How We Chose the Top Golfers on Wall Street
We've ranked the top golfers among CEOs and doctors, Hollywood actors, musicians and athletes. We even tracked down the low-handicap politicians and lobbyists in Washington. This year, with the Dow Jones industrial average soaring past 13,000 for the first time and private-equity firms launching multi-billion dollar IPOs, Golf Digest is expanding its focus on business golfers beyond Fortune 1000 CEOs by ranking those in investment banking, private equity and venture capital.
Many were reluctant to discuss their devotion to the game. "Wall Street is paranoid about golf," says Stephen Worth, a five-time club champion at The Creek Club in Locust Valley, N.Y., and a managing director at the investment firm Evercore Partners. "I think it's because our customers expect us to be available 24/7, and you can't play golf with a cell phone or BlackBerry."
Even those with impressive golf résumés acknowledge the conflict. Says nine-time Maryland Amateur champ Martin R. West III, a vice president with UBS Financial Services in Bethesda, who has competed in two Walker Cups, 19 U.S. Amateurs, a U.S. Open and two U.S. Senior Opens (many before he moved from a family business into finance): "If you're serious about your business, you have to pick your spots." As for the benefits of being a low-handicapper, West says, "Golf opens the door but doesn't close the deal."
Trip Kuehne, who runs Double Eagle Capital Management and plays to a Handicap Index of plus-4.9, is No. 1 on our list. He's the older brother of tour players Hank and Kelli Kuehne, and is perhaps best known for finishing runner-up to Tiger Woods in the 1994 U.S. Amateur. Kuehne will play in his third Walker Cup on Sept. 8-9 at Royal County Down in Ireland.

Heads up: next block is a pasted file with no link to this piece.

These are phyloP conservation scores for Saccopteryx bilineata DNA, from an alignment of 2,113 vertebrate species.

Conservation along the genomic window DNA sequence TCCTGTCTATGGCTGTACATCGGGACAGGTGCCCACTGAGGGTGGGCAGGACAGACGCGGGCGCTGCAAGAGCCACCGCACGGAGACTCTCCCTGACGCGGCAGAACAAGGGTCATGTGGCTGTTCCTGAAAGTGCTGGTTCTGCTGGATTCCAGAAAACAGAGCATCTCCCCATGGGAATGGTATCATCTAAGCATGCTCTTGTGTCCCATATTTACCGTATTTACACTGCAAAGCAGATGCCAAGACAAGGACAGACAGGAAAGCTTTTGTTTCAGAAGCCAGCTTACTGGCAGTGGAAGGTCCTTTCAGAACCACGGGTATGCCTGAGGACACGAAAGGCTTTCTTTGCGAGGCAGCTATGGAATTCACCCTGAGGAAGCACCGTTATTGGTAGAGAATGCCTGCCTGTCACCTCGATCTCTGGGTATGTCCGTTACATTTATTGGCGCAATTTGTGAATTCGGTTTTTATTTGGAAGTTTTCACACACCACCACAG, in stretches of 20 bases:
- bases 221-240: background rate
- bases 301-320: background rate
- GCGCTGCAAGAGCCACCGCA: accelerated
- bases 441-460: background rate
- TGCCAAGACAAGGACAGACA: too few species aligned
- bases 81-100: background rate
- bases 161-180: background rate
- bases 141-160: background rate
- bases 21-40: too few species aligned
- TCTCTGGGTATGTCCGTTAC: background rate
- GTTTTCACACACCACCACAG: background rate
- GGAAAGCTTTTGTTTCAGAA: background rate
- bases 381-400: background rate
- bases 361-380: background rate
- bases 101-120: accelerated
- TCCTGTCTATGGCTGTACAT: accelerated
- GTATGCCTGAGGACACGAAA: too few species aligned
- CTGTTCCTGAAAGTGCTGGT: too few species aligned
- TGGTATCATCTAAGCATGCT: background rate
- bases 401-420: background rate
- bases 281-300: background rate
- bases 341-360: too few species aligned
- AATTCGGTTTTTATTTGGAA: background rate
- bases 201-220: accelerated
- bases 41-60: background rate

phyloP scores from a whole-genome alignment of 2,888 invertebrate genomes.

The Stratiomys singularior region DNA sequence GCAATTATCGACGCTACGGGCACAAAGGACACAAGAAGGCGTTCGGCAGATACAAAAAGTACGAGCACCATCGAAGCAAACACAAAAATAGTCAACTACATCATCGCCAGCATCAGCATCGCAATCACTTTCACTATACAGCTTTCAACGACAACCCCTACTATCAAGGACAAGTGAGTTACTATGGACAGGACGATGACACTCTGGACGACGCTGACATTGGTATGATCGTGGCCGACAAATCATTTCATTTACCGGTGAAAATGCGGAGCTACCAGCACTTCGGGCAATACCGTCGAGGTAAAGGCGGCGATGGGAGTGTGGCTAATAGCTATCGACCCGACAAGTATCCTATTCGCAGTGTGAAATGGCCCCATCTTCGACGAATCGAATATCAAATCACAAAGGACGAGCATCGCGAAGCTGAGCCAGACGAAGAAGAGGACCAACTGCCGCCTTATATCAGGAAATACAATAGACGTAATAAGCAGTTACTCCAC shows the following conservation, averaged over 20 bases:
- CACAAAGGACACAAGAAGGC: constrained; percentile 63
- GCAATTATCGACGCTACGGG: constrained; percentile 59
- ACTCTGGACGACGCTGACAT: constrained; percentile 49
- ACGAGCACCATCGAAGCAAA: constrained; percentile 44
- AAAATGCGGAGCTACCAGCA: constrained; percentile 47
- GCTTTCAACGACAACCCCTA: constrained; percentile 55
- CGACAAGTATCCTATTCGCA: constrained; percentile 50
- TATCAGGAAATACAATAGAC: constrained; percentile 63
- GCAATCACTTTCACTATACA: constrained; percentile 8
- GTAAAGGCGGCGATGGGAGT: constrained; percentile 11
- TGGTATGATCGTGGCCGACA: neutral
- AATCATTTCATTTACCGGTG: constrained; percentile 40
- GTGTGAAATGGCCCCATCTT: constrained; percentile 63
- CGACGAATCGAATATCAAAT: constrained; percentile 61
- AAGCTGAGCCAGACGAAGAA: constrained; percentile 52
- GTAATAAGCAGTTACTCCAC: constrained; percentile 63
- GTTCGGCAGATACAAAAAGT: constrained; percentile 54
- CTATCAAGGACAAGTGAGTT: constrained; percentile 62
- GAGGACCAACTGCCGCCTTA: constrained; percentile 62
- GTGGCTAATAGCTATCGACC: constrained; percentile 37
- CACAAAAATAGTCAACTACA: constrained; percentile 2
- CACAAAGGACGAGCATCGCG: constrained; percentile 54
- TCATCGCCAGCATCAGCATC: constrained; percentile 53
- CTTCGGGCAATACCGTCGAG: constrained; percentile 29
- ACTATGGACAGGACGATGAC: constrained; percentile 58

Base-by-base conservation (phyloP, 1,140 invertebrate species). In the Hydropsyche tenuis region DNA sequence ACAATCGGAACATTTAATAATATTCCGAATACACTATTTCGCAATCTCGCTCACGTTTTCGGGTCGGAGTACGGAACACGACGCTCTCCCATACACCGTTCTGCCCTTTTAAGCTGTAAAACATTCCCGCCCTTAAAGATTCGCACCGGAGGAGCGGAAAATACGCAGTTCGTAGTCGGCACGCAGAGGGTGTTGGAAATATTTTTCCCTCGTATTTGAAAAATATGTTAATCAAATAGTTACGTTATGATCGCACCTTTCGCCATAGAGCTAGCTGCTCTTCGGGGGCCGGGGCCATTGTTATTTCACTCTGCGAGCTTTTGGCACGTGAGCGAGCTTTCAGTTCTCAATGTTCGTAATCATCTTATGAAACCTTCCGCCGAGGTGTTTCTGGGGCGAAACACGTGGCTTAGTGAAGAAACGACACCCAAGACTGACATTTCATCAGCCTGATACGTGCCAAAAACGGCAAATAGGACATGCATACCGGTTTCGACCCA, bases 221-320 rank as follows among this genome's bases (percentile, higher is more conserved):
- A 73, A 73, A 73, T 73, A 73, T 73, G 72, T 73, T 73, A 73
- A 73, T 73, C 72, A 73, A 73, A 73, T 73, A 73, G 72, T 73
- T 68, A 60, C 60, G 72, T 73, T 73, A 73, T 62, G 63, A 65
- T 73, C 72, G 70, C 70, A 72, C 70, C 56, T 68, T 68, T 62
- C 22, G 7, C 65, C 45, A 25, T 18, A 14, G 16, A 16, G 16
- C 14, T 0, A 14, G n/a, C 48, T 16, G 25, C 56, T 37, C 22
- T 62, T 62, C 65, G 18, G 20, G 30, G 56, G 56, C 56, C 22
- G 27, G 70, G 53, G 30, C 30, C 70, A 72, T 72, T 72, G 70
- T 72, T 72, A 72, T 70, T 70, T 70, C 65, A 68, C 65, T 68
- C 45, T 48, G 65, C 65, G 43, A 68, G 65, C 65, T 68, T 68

We decided to include in our inaugural Wall Street ranking golfers like Kuehne who are talked about in amateur golf circles more than in the pages of The Wall Street Journal and to apply subjective criteria to winnow from hundreds of candidates the balance of our Wall Street 150.
The result is a mix of Wall Street movers and shakers, some who have won club and regional golf championships, others who merely love to play the game, and some, like Kuehne, who balance careers in finance with demanding tournament schedules.
The majority have been playing from a young age. Even Henry Kravis and Charles Schwab have college golf in common with Kuehne, Brent Dorman, Kevin Hammer, Carlton Forrester, et al. For some, caddieing provided business role models.
Because we didn't consider traders for this ranking, notable amateurs such as Raymond Floyd Jr. and former New York City Amateur champ Mike Stamberger, another reinstated amateur who works with Floyd at Weeden & Co., do not appear despite maintaining better-than-scratch Indexes.
After prominent amateurs like Kuehne, we looked for the best "names" and the best golfers with senior positions in major firms. Philanthropy or a public persona based on outside interests earned bonus points. Sometimes frequent rounds and multiple club memberships counted for more than a low handicap. We made exceptions for iconic figures such as former PaineWebber and UBS America chairman Donald Marron, now chairman and CEO of Lightyear Capital, and T. Boone Pickens, the Dallas-based hedge-fund billionaire. Marron says he has been playing primarily with his son and not posting scores lately. Pickens hasn't posted scores recently, either, but he did eagle Augusta National's 11th hole in mid-April. When we called to check on his handicap, he was on the range.
No. 146 Carla Harris, managing director of global capital markets for Morgan Stanley, a 21.7-handicapper, is an active role model for other women in finance and a highly regarded gospel soloist. Although her Index places her well behind our top woman -- scratch golfer Tracy Welch, No. 25, is a former Dartmouth women's golf captain, two-time Massachusetts Amateur titlist, Women's Mid-Am competitor, lawyer-turned Credit Suisse vice president and a cousin of Brad Faxon -- we figure anyone who can find time for golf between investment banking, performing and recording deserves to be on our list.